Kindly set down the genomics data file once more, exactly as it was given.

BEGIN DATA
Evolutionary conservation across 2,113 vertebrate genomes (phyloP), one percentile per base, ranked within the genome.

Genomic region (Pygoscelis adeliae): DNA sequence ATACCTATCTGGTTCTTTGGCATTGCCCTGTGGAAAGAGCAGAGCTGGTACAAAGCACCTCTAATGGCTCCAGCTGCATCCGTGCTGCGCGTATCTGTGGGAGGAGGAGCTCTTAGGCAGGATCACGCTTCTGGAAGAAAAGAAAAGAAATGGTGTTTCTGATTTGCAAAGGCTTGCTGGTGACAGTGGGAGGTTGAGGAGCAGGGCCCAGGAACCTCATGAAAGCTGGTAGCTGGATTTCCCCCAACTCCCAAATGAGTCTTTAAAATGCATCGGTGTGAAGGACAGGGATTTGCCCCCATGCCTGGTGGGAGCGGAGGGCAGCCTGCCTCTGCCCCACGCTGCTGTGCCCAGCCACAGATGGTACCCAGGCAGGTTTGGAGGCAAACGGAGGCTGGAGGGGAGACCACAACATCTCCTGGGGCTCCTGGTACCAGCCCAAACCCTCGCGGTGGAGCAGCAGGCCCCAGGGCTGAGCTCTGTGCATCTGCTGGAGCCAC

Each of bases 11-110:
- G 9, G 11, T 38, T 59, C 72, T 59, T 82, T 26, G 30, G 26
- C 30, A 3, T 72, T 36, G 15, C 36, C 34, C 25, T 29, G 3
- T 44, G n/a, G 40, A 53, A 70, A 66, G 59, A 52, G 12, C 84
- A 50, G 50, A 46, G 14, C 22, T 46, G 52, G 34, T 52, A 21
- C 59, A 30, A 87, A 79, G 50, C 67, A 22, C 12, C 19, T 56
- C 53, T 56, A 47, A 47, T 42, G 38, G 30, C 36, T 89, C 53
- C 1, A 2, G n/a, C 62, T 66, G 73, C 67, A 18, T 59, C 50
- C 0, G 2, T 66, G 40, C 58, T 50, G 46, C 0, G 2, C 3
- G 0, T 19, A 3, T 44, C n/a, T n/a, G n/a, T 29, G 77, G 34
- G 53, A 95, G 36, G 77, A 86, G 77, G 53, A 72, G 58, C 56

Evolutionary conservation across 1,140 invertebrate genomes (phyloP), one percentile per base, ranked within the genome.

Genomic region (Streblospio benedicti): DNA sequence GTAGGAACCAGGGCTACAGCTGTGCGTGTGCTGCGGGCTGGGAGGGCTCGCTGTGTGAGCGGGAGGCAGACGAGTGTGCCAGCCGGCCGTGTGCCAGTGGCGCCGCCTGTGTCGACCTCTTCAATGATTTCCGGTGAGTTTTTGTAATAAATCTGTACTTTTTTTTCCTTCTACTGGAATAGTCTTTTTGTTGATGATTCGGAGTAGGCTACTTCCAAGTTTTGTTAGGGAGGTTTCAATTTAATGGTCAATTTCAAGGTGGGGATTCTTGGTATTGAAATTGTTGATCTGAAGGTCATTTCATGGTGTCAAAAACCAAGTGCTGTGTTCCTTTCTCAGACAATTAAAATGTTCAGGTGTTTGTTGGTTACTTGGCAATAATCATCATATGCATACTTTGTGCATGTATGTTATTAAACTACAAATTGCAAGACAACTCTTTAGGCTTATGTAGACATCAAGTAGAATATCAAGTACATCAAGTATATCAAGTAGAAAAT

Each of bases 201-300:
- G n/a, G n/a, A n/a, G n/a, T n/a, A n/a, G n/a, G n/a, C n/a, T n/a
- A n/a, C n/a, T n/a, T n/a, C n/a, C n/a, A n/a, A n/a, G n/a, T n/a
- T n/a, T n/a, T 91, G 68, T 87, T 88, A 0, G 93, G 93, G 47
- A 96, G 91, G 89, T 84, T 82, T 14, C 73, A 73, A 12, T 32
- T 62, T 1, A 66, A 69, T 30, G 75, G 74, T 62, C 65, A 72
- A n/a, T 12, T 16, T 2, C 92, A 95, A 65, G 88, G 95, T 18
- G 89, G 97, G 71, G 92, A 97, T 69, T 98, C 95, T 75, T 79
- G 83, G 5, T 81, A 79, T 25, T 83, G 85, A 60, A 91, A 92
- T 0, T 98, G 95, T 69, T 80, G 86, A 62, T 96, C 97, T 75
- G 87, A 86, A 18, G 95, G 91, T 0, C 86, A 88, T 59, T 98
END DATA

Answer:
Evolutionary conservation across 2,113 vertebrate genomes (phyloP), one percentile per base, ranked within the genome.

Genomic region (Pygoscelis adeliae): DNA sequence ATACCTATCTGGTTCTTTGGCATTGCCCTGTGGAAAGAGCAGAGCTGGTACAAAGCACCTCTAATGGCTCCAGCTGCATCCGTGCTGCGCGTATCTGTGGGAGGAGGAGCTCTTAGGCAGGATCACGCTTCTGGAAGAAAAGAAAAGAAATGGTGTTTCTGATTTGCAAAGGCTTGCTGGTGACAGTGGGAGGTTGAGGAGCAGGGCCCAGGAACCTCATGAAAGCTGGTAGCTGGATTTCCCCCAACTCCCAAATGAGTCTTTAAAATGCATCGGTGTGAAGGACAGGGATTTGCCCCCATGCCTGGTGGGAGCGGAGGGCAGCCTGCCTCTGCCCCACGCTGCTGTGCCCAGCCACAGATGGTACCCAGGCAGGTTTGGAGGCAAACGGAGGCTGGAGGGGAGACCACAACATCTCCTGGGGCTCCTGGTACCAGCCCAAACCCTCGCGGTGGAGCAGCAGGCCCCAGGGCTGAGCTCTGTGCATCTGCTGGAGCCAC

Each of bases 11-110:
- G 9, G 11, T 38, T 59, C 72, T 59, T 82, T 26, G 30, G 26
- C 30, A 3, T 72, T 36, G 15, C 36, C 34, C 25, T 29, G 3
- T 44, G n/a, G 40, A 53, A 70, A 66, G 59, A 52, G 12, C 84
- A 50, G 50, A 46, G 14, C 22, T 46, G 52, G 34, T 52, A 21
- C 59, A 30, A 87, A 79, G 50, C 67, A 22, C 12, C 19, T 56
- C 53, T 56, A 47, A 47, T 42, G 38, G 30, C 36, T 89, C 53
- C 1, A 2, G n/a, C 62, T 66, G 73, C 67, A 18, T 59, C 50
- C 0, G 2, T 66, G 40, C 58, T 50, G 46, C 0, G 2, C 3
- G 0, T 19, A 3, T 44, C n/a, T n/a, G n/a, T 29, G 77, G 34
- G 53, A 95, G 36, G 77, A 86, G 77, G 53, A 72, G 58, C 56

Evolutionary conservation across 1,140 invertebrate genomes (phyloP), one percentile per base, ranked within the genome.

Genomic region (Streblospio benedicti): DNA sequence GTAGGAACCAGGGCTACAGCTGTGCGTGTGCTGCGGGCTGGGAGGGCTCGCTGTGTGAGCGGGAGGCAGACGAGTGTGCCAGCCGGCCGTGTGCCAGTGGCGCCGCCTGTGTCGACCTCTTCAATGATTTCCGGTGAGTTTTTGTAATAAATCTGTACTTTTTTTTCCTTCTACTGGAATAGTCTTTTTGTTGATGATTCGGAGTAGGCTACTTCCAAGTTTTGTTAGGGAGGTTTCAATTTAATGGTCAATTTCAAGGTGGGGATTCTTGGTATTGAAATTGTTGATCTGAAGGTCATTTCATGGTGTCAAAAACCAAGTGCTGTGTTCCTTTCTCAGACAATTAAAATGTTCAGGTGTTTGTTGGTTACTTGGCAATAATCATCATATGCATACTTTGTGCATGTATGTTATTAAACTACAAATTGCAAGACAACTCTTTAGGCTTATGTAGACATCAAGTAGAATATCAAGTACATCAAGTATATCAAGTAGAAAAT

Each of bases 201-300:
- G n/a, G n/a, A n/a, G n/a, T n/a, A n/a, G n/a, G n/a, C n/a, T n/a
- A n/a, C n/a, T n/a, T n/a, C n/a, C n/a, A n/a, A n/a, G n/a, T n/a
- T n/a, T n/a, T 91, G 68, T 87, T 88, A 0, G 93, G 93, G 47
- A 96, G 91, G 89, T 84, T 82, T 14, C 73, A 73, A 12, T 32
- T 62, T 1, A 66, A 69, T 30, G 75, G 74, T 62, C 65, A 72
- A n/a, T 12, T 16, T 2, C 92, A 95, A 65, G 88, G 95, T 18
- G 89, G 97, G 71, G 92, A 97, T 69, T 98, C 95, T 75, T 79
- G 83, G 5, T 81, A 79, T 25, T 83, G 85, A 60, A 91, A 92
- T 0, T 98, G 95, T 69, T 80, G 86, A 62, T 96, C 97, T 75
- G 87, A 86, A 18, G 95, G 91, T 0, C 86, A 88, T 59, T 98